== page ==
July 6, 2016
Brazilian Soybean Exports Strong, Corn Exports Decline
According to data released from the National Association of Grain Exporters (Anec), Brazil exported 39.7 million tons of soybeans during the first six months of 2016, which was 17% more than during the first six months of 2015. Anec is estimating that Brazil will export a total of 57 million tons of soybeans in all of 2016, which if achieved, would be a new record.
The Brazilian Vegetable Oil Processor Association (Abiove) is not as optimistic concerning Brazil's soybean exports. They are currently estimating that Brazil will export 53.8 million tons of soybeans in 2016. Abiove reduced their estimate of soybean exports from earlier in the year due to lower estimates for the 2015/16 Brazilian soybean crop. In their June Crop Report, Conab estimated the 2015/16 Brazilian soybean crop at 95.6 million tons. Earlier in 2016, many estimates of the Brazilian soybean crop were over 100 million tons, but hot and dry weather in central and northeastern Brazil resulted in disappointing yields.
China has been the primary destination for Brazilian soybean exports in 2016 accounting for 76% of the soybean exports thus far. In second place is Spain at 3.7% followed by Holland at 3.5%.
Anec maintained their current estimate for the 2016 Brazilian corn exports at 23 million tons, but they conceded that the estimate might need to be lowered due to poor safrinha corn yields. The growing conditions for the safrinha corn crop have been very adverse in Mato Grosso, Goias, and Mato Grosso do Sul, which together account for three-quarters of Brazil's safrinha corn production. Last month, Anec lowered their estimate of Brazil's 2016 corn exports by 7 million tons. In 2015 Brazil exported a record of 30.75 million tons of corn.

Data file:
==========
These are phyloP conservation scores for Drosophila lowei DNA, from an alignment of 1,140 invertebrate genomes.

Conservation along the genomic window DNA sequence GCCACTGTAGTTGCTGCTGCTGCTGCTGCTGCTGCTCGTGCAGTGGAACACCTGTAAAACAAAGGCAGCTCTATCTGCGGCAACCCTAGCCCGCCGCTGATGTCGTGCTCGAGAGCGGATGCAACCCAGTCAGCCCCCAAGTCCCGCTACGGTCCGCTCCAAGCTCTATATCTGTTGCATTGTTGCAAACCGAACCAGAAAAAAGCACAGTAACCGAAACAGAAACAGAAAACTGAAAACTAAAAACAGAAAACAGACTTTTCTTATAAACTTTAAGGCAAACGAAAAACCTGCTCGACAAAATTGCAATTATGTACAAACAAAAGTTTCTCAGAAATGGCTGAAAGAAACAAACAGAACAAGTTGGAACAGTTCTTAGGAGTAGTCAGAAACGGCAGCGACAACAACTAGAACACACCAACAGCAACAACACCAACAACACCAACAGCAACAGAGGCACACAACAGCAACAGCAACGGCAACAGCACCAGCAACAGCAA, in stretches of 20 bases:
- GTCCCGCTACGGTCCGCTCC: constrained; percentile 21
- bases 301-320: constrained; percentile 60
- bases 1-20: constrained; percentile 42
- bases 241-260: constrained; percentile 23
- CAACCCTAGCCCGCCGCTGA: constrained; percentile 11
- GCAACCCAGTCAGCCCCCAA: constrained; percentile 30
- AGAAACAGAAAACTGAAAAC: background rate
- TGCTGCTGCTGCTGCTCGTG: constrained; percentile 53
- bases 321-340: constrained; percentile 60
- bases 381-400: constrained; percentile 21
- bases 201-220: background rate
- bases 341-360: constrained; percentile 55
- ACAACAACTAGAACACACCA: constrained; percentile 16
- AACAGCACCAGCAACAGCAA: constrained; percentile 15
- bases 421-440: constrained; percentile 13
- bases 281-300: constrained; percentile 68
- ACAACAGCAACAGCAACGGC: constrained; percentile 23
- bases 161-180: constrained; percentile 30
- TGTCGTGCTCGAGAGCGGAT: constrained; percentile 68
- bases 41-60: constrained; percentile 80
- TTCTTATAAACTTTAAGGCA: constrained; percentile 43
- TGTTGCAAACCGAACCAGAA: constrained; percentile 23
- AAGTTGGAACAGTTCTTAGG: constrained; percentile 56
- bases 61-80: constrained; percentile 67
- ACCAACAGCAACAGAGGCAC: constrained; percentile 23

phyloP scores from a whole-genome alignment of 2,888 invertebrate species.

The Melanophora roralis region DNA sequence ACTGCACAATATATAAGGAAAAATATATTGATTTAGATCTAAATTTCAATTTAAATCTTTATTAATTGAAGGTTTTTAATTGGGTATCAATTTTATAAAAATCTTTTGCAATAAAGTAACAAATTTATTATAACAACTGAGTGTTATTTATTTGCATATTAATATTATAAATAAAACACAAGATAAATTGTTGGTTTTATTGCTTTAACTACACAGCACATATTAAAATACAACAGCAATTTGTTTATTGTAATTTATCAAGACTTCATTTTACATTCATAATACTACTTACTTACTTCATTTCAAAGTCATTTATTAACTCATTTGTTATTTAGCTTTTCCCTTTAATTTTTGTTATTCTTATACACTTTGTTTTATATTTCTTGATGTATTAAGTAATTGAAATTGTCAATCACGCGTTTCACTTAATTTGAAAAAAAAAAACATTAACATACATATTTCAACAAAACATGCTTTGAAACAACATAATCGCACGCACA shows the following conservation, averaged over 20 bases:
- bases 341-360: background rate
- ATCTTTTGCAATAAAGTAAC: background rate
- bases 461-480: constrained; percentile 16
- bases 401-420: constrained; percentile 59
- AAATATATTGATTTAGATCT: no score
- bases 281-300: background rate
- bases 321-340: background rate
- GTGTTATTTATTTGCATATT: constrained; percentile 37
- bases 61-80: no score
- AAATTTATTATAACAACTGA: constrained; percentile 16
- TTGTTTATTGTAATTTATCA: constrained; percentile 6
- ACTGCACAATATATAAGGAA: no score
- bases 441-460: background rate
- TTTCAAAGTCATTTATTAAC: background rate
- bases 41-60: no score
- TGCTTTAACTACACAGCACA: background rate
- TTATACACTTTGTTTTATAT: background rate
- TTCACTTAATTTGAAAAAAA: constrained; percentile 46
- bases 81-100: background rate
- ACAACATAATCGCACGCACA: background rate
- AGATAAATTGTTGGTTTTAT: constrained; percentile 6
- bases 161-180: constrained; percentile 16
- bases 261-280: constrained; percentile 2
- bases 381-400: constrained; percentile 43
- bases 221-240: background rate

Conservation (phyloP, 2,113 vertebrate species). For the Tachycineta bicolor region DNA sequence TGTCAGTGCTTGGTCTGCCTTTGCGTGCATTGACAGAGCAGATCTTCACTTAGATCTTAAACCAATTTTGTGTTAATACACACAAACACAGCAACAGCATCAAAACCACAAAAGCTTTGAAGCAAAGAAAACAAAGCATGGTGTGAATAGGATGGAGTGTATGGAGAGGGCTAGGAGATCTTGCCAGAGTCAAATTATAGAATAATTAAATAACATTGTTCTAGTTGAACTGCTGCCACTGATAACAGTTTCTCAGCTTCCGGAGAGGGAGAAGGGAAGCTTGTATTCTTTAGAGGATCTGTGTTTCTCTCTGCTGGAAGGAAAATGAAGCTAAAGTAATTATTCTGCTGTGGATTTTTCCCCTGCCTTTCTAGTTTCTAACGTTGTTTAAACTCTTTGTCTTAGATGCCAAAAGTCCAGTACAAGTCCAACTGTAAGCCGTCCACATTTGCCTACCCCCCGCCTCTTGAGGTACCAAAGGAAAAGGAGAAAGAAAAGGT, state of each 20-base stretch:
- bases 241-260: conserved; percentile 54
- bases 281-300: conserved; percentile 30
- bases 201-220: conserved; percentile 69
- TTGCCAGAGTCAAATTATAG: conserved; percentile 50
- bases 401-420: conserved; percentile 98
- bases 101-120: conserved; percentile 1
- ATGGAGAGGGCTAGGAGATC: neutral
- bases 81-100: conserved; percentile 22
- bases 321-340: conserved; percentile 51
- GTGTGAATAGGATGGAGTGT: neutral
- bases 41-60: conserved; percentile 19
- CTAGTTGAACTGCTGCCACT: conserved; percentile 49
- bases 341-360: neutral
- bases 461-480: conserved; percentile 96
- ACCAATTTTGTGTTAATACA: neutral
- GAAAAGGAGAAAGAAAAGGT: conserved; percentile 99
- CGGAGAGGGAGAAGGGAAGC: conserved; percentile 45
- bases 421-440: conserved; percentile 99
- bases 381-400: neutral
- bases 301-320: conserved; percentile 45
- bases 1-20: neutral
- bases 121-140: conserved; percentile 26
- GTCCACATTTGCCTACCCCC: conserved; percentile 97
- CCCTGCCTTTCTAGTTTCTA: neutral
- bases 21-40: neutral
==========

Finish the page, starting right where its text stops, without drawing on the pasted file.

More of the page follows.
In their June Crop Report, Conab reduced their estimate of the 2015/16 Brazilian corn crop to 76.2 million tons, which is 10% below last year's production. Conab may lower the corn estimate even more because the June estimate was released before freezing temperatures impacted the safrinha corn crop in Parana.
Brazil's corn exports are also expected to be down due to the high domestic corn prices in Brazil. A shortage of corn in the domestic market during April, May, and June resulted in record high domestic corn prices. Prices have subsequently declined due to harvest pressure. Mato Grosso is the largest safrinha corn producing state in Brazil and the corn crop in the state is approximately 26% harvested compared to 21% last year.
Domestic corn prices in Brazil are expected to rebound as soon as the harvest is complete and there are already reports that exporters are directing their sales to the domestic market due to the higher price.